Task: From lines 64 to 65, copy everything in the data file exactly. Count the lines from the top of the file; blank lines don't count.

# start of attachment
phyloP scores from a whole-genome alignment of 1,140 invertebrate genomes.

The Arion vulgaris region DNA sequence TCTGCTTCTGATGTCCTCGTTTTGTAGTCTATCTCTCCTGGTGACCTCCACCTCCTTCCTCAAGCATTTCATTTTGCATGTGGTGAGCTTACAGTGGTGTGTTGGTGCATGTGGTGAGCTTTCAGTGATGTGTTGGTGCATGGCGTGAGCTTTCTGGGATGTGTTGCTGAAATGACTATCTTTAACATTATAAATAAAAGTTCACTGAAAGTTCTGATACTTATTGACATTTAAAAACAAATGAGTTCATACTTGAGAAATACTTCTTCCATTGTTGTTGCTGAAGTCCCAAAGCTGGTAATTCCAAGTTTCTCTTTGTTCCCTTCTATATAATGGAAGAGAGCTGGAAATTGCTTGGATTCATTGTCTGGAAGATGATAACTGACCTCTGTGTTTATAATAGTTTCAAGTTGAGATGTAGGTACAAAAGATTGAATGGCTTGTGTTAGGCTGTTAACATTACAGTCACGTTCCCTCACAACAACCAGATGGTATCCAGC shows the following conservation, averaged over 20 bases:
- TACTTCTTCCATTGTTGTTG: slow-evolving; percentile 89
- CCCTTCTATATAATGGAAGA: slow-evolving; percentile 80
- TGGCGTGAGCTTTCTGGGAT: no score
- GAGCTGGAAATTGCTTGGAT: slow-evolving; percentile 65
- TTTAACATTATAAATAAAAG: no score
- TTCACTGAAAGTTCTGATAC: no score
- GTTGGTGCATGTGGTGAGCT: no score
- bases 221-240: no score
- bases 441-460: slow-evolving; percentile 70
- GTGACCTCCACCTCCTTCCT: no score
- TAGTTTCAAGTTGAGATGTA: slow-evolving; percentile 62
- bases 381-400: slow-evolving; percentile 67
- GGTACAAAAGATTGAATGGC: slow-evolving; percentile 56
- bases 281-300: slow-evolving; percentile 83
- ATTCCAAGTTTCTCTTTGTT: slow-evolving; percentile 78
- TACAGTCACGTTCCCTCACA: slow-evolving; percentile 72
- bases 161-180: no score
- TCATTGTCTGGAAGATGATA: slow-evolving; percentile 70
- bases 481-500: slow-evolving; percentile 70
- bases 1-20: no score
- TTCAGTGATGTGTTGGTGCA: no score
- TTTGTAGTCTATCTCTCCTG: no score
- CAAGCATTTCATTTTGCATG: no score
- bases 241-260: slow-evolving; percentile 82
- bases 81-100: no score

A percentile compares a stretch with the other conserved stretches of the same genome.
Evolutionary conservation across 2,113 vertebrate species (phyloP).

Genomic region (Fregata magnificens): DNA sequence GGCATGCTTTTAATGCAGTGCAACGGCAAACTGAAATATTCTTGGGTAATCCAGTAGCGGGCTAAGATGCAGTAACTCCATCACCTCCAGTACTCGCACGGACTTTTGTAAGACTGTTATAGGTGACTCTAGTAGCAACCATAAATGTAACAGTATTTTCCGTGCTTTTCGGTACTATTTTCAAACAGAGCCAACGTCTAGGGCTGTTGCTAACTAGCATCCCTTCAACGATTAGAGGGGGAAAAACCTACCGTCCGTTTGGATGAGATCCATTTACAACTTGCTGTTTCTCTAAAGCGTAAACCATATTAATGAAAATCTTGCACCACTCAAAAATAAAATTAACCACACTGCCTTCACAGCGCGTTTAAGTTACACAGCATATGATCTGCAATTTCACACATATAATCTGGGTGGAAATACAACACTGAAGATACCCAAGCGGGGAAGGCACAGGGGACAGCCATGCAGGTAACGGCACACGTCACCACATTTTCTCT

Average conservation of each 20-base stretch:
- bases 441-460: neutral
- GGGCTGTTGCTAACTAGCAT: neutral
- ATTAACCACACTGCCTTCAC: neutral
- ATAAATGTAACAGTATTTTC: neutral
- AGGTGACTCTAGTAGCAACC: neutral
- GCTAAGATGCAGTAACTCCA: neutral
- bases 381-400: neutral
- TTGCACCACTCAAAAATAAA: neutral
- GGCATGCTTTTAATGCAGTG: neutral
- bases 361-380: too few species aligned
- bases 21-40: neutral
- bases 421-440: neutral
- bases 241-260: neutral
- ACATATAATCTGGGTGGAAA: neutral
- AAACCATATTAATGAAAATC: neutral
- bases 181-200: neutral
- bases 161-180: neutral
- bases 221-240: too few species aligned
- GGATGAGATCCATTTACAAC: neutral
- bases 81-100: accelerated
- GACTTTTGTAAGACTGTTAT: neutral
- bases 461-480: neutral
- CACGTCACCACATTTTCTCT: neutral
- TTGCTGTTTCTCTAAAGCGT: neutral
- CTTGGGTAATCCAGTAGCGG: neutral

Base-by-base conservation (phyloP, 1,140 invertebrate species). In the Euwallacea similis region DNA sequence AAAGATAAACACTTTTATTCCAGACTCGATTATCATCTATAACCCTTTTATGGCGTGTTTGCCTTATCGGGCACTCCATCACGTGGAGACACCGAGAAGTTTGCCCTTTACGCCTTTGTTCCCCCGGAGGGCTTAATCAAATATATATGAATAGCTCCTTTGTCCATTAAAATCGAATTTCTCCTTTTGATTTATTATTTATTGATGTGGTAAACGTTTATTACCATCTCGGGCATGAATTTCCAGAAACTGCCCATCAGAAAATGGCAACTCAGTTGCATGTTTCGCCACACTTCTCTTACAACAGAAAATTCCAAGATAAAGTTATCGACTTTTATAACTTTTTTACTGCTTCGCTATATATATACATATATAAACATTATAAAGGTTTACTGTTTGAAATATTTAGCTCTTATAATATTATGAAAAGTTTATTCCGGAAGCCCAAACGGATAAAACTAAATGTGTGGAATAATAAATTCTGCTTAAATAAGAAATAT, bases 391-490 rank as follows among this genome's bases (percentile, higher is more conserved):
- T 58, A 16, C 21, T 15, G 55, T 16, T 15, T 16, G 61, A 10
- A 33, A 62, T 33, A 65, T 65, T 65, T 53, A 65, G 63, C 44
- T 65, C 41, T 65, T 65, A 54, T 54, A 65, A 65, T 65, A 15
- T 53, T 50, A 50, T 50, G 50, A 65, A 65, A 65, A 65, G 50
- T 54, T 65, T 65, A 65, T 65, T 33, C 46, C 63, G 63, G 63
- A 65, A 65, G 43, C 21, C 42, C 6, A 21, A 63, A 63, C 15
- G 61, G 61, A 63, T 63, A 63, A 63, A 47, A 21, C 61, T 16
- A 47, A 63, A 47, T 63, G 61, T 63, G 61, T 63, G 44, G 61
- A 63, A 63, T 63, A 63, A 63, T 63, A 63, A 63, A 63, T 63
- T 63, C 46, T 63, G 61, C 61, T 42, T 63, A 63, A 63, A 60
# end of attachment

- G 61, G 61, A 63, T 63, A 63, A 63, A 47, A 21, C 61, T 16
- A 47, A 63, A 47, T 63, G 61, T 63, G 61, T 63, G 44, G 61